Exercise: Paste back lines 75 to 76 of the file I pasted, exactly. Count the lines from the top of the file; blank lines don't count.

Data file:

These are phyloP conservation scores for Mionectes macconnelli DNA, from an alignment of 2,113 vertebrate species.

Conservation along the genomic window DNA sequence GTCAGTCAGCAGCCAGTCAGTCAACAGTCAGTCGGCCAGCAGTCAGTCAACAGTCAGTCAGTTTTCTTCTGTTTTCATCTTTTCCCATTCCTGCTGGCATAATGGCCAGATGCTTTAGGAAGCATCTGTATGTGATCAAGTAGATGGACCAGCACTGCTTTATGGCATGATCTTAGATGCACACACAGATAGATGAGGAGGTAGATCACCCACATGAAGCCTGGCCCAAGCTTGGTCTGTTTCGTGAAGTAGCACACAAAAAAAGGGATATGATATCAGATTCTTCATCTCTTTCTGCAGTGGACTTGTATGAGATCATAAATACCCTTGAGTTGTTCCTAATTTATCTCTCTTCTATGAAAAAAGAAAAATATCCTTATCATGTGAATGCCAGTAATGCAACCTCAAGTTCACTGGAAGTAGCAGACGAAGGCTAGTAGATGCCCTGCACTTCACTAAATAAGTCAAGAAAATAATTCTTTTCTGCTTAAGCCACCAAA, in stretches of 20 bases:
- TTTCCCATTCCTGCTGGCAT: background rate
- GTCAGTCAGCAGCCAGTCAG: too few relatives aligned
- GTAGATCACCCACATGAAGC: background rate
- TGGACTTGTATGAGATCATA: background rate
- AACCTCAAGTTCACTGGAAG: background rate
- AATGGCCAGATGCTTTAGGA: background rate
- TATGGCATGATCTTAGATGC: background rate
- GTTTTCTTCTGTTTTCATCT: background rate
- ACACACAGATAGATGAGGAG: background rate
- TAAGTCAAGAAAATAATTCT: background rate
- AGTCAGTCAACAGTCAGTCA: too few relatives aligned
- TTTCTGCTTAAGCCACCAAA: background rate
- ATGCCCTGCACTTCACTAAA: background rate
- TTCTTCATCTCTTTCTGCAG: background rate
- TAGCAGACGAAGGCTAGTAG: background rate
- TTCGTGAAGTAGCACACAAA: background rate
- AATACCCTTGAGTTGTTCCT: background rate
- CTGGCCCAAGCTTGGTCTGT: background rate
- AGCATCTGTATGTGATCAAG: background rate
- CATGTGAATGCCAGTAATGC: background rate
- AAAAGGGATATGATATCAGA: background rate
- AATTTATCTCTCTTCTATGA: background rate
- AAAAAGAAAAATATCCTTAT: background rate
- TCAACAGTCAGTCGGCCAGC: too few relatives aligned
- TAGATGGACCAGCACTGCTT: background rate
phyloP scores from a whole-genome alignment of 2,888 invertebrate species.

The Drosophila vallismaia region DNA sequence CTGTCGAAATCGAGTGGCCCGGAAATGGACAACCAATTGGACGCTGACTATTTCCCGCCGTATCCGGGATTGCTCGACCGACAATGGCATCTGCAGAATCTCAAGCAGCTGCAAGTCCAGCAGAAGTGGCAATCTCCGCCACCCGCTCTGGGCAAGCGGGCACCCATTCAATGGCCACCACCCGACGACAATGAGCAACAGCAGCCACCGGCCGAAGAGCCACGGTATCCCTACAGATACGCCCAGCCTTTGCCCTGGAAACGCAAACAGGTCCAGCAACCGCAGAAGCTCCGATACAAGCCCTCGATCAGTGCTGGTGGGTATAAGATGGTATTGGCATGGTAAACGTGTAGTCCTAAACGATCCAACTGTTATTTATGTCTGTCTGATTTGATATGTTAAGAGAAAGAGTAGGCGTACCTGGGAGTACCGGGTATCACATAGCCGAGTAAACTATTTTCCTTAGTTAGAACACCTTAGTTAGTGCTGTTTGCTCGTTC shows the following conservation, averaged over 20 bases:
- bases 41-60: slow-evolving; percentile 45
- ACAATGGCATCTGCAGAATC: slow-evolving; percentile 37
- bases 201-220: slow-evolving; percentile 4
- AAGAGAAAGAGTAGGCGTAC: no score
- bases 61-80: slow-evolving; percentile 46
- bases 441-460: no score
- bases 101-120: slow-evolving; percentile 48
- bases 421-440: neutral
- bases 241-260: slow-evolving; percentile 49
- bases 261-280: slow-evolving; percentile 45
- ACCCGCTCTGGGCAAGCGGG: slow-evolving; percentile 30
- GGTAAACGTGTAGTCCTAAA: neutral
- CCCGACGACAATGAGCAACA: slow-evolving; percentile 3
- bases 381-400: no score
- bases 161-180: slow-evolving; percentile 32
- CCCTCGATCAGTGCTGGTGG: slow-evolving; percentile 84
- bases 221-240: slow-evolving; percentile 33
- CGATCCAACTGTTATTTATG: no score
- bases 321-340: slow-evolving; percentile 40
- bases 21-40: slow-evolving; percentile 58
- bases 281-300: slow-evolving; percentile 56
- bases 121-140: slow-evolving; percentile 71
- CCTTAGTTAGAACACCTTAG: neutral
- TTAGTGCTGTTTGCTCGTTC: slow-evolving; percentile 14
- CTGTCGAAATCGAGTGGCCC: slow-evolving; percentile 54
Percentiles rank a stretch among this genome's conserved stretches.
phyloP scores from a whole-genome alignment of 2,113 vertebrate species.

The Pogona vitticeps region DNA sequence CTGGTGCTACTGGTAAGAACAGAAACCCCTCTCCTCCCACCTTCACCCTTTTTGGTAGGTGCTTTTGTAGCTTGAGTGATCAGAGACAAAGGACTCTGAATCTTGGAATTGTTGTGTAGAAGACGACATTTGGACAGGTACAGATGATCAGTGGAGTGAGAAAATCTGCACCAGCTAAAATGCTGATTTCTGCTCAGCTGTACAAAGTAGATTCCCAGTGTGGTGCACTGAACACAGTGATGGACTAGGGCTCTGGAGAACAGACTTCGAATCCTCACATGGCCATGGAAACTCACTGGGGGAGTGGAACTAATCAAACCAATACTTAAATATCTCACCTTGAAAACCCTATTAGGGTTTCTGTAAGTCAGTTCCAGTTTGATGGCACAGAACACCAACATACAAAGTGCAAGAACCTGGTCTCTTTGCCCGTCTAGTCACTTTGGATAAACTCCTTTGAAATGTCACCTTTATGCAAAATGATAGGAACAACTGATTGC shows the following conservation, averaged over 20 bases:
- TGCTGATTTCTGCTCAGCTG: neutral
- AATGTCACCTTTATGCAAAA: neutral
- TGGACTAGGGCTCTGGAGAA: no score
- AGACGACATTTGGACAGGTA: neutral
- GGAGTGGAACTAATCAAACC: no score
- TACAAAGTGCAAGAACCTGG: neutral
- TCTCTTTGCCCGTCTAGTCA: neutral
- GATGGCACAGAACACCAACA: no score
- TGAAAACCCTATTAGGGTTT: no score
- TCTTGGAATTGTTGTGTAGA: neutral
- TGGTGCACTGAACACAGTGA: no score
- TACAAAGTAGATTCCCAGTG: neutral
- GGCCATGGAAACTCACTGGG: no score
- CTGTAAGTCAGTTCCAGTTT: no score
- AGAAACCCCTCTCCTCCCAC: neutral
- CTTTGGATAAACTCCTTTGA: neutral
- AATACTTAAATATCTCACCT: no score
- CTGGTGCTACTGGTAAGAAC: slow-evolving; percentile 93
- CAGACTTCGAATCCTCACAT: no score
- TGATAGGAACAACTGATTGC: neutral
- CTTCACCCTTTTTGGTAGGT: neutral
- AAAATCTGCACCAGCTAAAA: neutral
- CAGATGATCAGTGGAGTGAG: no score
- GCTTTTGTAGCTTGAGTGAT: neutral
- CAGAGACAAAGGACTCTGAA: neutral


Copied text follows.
- CTGGTGCTACTGGTAAGAAC: slow-evolving; percentile 93
- CAGACTTCGAATCCTCACAT: no score